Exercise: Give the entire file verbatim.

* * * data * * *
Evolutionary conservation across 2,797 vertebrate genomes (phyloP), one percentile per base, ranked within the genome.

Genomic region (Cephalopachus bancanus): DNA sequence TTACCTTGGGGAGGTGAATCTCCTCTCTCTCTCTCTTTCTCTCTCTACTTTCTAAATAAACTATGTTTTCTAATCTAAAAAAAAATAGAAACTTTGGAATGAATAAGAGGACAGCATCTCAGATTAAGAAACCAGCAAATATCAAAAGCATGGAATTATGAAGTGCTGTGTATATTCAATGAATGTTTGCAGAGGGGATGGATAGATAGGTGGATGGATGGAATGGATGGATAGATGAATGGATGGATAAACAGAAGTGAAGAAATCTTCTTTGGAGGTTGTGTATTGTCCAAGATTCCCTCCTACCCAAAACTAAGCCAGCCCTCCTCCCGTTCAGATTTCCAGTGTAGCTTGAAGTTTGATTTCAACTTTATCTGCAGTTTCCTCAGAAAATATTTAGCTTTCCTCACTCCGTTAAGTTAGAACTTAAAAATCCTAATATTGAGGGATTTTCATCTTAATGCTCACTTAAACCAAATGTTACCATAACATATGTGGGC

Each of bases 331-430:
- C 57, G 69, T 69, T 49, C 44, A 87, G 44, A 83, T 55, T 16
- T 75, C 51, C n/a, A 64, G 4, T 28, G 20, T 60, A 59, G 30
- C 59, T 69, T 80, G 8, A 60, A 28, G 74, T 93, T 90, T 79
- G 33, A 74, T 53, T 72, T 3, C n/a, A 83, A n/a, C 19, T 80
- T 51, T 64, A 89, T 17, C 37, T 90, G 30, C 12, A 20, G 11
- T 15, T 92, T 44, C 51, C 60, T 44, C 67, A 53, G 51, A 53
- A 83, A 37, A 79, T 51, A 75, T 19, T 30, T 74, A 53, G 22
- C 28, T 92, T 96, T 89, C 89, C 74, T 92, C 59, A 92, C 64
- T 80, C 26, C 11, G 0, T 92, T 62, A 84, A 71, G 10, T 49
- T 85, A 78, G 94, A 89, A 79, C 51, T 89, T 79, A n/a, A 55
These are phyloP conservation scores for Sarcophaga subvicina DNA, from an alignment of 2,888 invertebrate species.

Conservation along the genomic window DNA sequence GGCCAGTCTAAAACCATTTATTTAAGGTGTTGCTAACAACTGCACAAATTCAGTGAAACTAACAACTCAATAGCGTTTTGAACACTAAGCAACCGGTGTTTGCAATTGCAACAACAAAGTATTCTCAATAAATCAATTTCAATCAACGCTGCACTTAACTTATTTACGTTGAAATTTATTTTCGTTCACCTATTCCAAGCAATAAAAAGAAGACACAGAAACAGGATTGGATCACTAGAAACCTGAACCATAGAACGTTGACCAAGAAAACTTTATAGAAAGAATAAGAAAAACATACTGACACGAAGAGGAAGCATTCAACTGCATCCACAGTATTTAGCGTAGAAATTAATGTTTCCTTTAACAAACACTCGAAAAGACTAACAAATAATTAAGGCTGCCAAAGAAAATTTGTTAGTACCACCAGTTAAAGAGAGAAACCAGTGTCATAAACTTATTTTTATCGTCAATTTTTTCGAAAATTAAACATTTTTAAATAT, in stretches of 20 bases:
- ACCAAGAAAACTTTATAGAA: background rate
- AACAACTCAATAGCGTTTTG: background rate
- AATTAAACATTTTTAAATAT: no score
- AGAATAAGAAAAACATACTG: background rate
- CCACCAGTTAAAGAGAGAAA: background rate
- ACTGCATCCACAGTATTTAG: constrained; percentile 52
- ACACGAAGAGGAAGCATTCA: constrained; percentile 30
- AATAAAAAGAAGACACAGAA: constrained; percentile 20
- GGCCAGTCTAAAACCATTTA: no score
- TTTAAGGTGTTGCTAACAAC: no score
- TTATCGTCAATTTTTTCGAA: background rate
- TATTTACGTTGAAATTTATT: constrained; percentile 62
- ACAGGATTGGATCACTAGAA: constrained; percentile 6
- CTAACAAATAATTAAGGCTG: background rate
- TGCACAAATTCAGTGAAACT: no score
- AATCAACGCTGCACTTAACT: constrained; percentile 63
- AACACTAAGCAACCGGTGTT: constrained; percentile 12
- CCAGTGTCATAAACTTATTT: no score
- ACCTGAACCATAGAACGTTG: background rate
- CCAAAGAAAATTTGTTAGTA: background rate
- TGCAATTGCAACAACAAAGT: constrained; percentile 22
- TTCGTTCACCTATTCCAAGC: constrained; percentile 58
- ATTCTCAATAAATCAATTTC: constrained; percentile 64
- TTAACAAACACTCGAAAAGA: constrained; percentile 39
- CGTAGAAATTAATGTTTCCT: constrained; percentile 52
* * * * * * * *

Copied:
Evolutionary conservation across 2,797 vertebrate genomes (phyloP), one percentile per base, ranked within the genome.

Genomic region (Cephalopachus bancanus): DNA sequence TTACCTTGGGGAGGTGAATCTCCTCTCTCTCTCTCTTTCTCTCTCTACTTTCTAAATAAACTATGTTTTCTAATCTAAAAAAAAATAGAAACTTTGGAATGAATAAGAGGACAGCATCTCAGATTAAGAAACCAGCAAATATCAAAAGCATGGAATTATGAAGTGCTGTGTATATTCAATGAATGTTTGCAGAGGGGATGGATAGATAGGTGGATGGATGGAATGGATGGATAGATGAATGGATGGATAAACAGAAGTGAAGAAATCTTCTTTGGAGGTTGTGTATTGTCCAAGATTCCCTCCTACCCAAAACTAAGCCAGCCCTCCTCCCGTTCAGATTTCCAGTGTAGCTTGAAGTTTGATTTCAACTTTATCTGCAGTTTCCTCAGAAAATATTTAGCTTTCCTCACTCCGTTAAGTTAGAACTTAAAAATCCTAATATTGAGGGATTTTCATCTTAATGCTCACTTAAACCAAATGTTACCATAACATATGTGGGC

Each of bases 331-430:
- C 57, G 69, T 69, T 49, C 44, A 87, G 44, A 83, T 55, T 16
- T 75, C 51, C n/a, A 64, G 4, T 28, G 20, T 60, A 59, G 30
- C 59, T 69, T 80, G 8, A 60, A 28, G 74, T 93, T 90, T 79
- G 33, A 74, T 53, T 72, T 3, C n/a, A 83, A n/a, C 19, T 80
- T 51, T 64, A 89, T 17, C 37, T 90, G 30, C 12, A 20, G 11
- T 15, T 92, T 44, C 51, C 60, T 44, C 67, A 53, G 51, A 53
- A 83, A 37, A 79, T 51, A 75, T 19, T 30, T 74, A 53, G 22
- C 28, T 92, T 96, T 89, C 89, C 74, T 92, C 59, A 92, C 64
- T 80, C 26, C 11, G 0, T 92, T 62, A 84, A 71, G 10, T 49
- T 85, A 78, G 94, A 89, A 79, C 51, T 89, T 79, A n/a, A 55
These are phyloP conservation scores for Sarcophaga subvicina DNA, from an alignment of 2,888 invertebrate species.

Conservation along the genomic window DNA sequence GGCCAGTCTAAAACCATTTATTTAAGGTGTTGCTAACAACTGCACAAATTCAGTGAAACTAACAACTCAATAGCGTTTTGAACACTAAGCAACCGGTGTTTGCAATTGCAACAACAAAGTATTCTCAATAAATCAATTTCAATCAACGCTGCACTTAACTTATTTACGTTGAAATTTATTTTCGTTCACCTATTCCAAGCAATAAAAAGAAGACACAGAAACAGGATTGGATCACTAGAAACCTGAACCATAGAACGTTGACCAAGAAAACTTTATAGAAAGAATAAGAAAAACATACTGACACGAAGAGGAAGCATTCAACTGCATCCACAGTATTTAGCGTAGAAATTAATGTTTCCTTTAACAAACACTCGAAAAGACTAACAAATAATTAAGGCTGCCAAAGAAAATTTGTTAGTACCACCAGTTAAAGAGAGAAACCAGTGTCATAAACTTATTTTTATCGTCAATTTTTTCGAAAATTAAACATTTTTAAATAT, in stretches of 20 bases:
- ACCAAGAAAACTTTATAGAA: background rate
- AACAACTCAATAGCGTTTTG: background rate
- AATTAAACATTTTTAAATAT: no score
- AGAATAAGAAAAACATACTG: background rate
- CCACCAGTTAAAGAGAGAAA: background rate
- ACTGCATCCACAGTATTTAG: constrained; percentile 52
- ACACGAAGAGGAAGCATTCA: constrained; percentile 30
- AATAAAAAGAAGACACAGAA: constrained; percentile 20
- GGCCAGTCTAAAACCATTTA: no score
- TTTAAGGTGTTGCTAACAAC: no score
- TTATCGTCAATTTTTTCGAA: background rate
- TATTTACGTTGAAATTTATT: constrained; percentile 62
- ACAGGATTGGATCACTAGAA: constrained; percentile 6
- CTAACAAATAATTAAGGCTG: background rate
- TGCACAAATTCAGTGAAACT: no score
- AATCAACGCTGCACTTAACT: constrained; percentile 63
- AACACTAAGCAACCGGTGTT: constrained; percentile 12
- CCAGTGTCATAAACTTATTT: no score
- ACCTGAACCATAGAACGTTG: background rate
- CCAAAGAAAATTTGTTAGTA: background rate
- TGCAATTGCAACAACAAAGT: constrained; percentile 22
- TTCGTTCACCTATTCCAAGC: constrained; percentile 58
- ATTCTCAATAAATCAATTTC: constrained; percentile 64
- TTAACAAACACTCGAAAAGA: constrained; percentile 39
- CGTAGAAATTAATGTTTCCT: constrained; percentile 52